Data related to Selecta’s targeted antigen-specific immune therapies presented at the American Society for Nanomedicine Annual Meeting
Novel therapies apply unique immune-modulating capabilities of Selecta’s Synthetic Vaccine Particle platform described in an article published in PNAS
WATERTOWN, Mass.--(BUSINESS WIRE)--Selecta Biosciences, Inc., a clinical stage biotechnology company developing a novel class of targeted antigen-specific immune therapies, announced today that its Chief Scientific Officer, Takashi Kei Kishimoto, PhD, presented new advancements related to Selecta’s pipeline of novel immunotherapeutic candidates at the 5th Annual American Society for Nanomedicine Meeting in Crystal City, Virginia. In his presentation, Dr. Kishimoto detailed how Selecta was developing and advancing multiple immunotherapeutic candidates from its proprietary Synthetic Vaccine Particles (SVP) platform. Selecta is applying its SVP platform to create first-in-class antigen-specific tolerogenic immunotherapeutics that are designed to prevent undesired immune responses in auto-immune diseases, biologic therapy and allergies. The underlying mechanisms of tolerance induction using SVP were described in a peer-reviewed journal article co-authored by Dr. Kishimoto which was published recently in the Proceedings of the National Academy of Sciences (PNAS) (abstract at http://www.pnas.org/content/112/2/E156.abstract1).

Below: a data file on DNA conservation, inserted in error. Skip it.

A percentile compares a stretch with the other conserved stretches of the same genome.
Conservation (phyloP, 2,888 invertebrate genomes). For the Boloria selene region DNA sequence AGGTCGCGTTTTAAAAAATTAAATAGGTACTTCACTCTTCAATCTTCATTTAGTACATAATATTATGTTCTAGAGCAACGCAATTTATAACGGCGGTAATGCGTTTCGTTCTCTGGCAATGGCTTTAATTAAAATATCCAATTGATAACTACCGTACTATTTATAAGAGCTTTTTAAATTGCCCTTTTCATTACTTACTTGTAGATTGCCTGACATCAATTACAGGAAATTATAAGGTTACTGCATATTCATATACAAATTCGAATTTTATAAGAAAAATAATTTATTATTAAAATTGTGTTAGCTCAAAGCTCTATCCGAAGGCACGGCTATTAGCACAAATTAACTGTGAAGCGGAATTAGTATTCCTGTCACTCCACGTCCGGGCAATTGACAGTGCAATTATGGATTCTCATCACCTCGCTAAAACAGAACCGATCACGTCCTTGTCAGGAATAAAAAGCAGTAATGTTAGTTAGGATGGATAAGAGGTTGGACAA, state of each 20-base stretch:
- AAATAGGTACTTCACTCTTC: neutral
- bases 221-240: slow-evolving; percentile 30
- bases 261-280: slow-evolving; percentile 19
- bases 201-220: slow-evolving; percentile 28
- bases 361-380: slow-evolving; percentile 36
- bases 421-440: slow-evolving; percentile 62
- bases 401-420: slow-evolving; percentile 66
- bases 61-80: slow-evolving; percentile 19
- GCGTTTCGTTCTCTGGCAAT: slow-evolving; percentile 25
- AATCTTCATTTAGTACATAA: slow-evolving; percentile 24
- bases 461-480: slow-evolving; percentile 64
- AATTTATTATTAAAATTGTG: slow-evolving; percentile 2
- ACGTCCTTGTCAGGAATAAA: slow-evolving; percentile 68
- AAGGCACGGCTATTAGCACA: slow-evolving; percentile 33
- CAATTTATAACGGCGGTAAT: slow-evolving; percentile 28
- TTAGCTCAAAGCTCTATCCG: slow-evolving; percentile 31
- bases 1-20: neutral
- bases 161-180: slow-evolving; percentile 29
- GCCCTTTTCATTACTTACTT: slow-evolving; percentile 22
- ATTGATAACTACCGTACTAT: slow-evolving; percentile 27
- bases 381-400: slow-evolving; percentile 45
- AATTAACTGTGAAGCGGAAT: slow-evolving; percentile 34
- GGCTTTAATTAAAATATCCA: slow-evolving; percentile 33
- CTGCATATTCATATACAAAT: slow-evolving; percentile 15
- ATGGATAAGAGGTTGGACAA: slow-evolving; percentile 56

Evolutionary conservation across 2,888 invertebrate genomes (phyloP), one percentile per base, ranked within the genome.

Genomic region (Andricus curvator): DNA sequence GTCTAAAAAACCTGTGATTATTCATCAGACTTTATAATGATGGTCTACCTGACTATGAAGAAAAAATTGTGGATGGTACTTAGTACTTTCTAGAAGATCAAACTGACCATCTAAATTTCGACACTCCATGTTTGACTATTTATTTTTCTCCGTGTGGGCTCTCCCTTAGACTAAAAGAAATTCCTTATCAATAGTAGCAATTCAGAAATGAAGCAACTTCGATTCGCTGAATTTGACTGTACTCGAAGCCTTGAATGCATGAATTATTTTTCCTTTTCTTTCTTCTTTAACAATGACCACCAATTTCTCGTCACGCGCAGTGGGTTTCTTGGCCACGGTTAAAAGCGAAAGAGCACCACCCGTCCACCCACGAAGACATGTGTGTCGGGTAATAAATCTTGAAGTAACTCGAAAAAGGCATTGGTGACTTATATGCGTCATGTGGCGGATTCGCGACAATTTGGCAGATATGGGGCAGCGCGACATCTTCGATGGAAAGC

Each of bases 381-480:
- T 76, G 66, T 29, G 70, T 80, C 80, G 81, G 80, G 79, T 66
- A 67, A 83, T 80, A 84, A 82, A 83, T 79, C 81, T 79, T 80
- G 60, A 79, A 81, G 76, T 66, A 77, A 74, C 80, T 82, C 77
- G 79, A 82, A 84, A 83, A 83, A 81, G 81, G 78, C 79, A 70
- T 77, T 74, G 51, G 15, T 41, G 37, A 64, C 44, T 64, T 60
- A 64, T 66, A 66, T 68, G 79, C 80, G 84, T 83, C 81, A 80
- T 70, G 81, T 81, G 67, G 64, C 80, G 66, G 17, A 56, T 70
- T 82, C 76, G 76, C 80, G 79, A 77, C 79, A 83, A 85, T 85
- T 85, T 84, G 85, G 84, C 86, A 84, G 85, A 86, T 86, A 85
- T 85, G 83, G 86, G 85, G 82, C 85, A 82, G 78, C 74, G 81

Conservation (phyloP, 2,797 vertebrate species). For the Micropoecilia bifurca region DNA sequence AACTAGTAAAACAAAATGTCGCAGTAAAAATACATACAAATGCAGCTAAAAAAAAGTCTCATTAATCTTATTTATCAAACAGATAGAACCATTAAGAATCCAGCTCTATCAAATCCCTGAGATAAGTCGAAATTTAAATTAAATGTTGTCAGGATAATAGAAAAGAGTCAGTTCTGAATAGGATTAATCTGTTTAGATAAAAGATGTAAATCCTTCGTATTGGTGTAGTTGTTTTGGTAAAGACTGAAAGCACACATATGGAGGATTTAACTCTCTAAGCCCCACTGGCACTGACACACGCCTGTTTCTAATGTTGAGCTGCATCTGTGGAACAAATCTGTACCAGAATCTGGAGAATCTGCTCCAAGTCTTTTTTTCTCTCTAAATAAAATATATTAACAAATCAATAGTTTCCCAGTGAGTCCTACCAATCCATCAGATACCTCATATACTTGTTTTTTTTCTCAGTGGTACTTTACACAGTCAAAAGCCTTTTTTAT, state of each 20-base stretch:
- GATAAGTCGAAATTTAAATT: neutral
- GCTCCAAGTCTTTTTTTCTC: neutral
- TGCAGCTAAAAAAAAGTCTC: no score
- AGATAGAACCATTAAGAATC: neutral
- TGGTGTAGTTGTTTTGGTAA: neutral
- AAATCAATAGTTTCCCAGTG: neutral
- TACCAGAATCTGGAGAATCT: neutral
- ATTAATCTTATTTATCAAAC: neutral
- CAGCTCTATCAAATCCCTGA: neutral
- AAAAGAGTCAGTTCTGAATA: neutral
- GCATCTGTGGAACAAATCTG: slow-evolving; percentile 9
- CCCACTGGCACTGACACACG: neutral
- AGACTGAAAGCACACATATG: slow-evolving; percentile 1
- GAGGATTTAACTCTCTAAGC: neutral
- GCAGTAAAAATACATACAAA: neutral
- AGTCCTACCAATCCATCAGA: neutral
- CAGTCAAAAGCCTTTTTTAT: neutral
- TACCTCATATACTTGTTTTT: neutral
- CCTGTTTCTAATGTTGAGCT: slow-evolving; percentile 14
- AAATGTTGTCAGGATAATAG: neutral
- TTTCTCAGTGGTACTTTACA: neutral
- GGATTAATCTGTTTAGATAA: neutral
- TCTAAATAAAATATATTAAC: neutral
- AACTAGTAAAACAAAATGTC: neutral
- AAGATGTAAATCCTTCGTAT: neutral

The presentation and article describe how SVP that encapsulate a tolerogenic immunomodulator induce durable and antigen-specific immune tolerance. The novel SVP product has been validated over a number of relevant disease models in work performed in several independent laboratories. The treatment elicits antigen-specific T regulatory cells, resulting in the inhibition of both humoral and cellular immune responses. Dr. Kishimoto presented two potential applications: immune tolerance induction directed against a pathogenic autoantigen for the treatment of autoimmune disease, and tolerance induction directed against an immunogenic biologic therapy. In the first example, therapeutic administration of SVP completely inhibited disease relapse in a model for multiple sclerosis. In the second example, administration of SVP and pegsiticase, a pegylated uricase being developed for the treatment of refractory gout, prevented the antibody response against pegsiticase, resulting in normalization of serum uric acid levels in uricase deficient mice. Selecta has initiated clinical development of this application of SVP to pegsiticase. SEL-212 is designed to become the first non-immunogenic biologic therapy for gout addressing important unmet needs.
“Current treatments to control pathological or unwanted immune responses unfortunately often employ broadly immunosuppressive drugs,” said Takashi Kei Kishimoto, PhD, Selecta’s Chief Scientific Officer. “Selecta’s proprietary SVP therapy represents a truly novel approach for the antigen-specific treatment of autoimmune diseases and for the prevention of anti-drug antibodies (ADA) which can compromise the efficacy and safety of biologic therapies used in the treatment of autoimmune and other diseases. Selecta is continuing to actively advance a number of immunotherapeutic programs, with the potential to be first-in-class therapies.”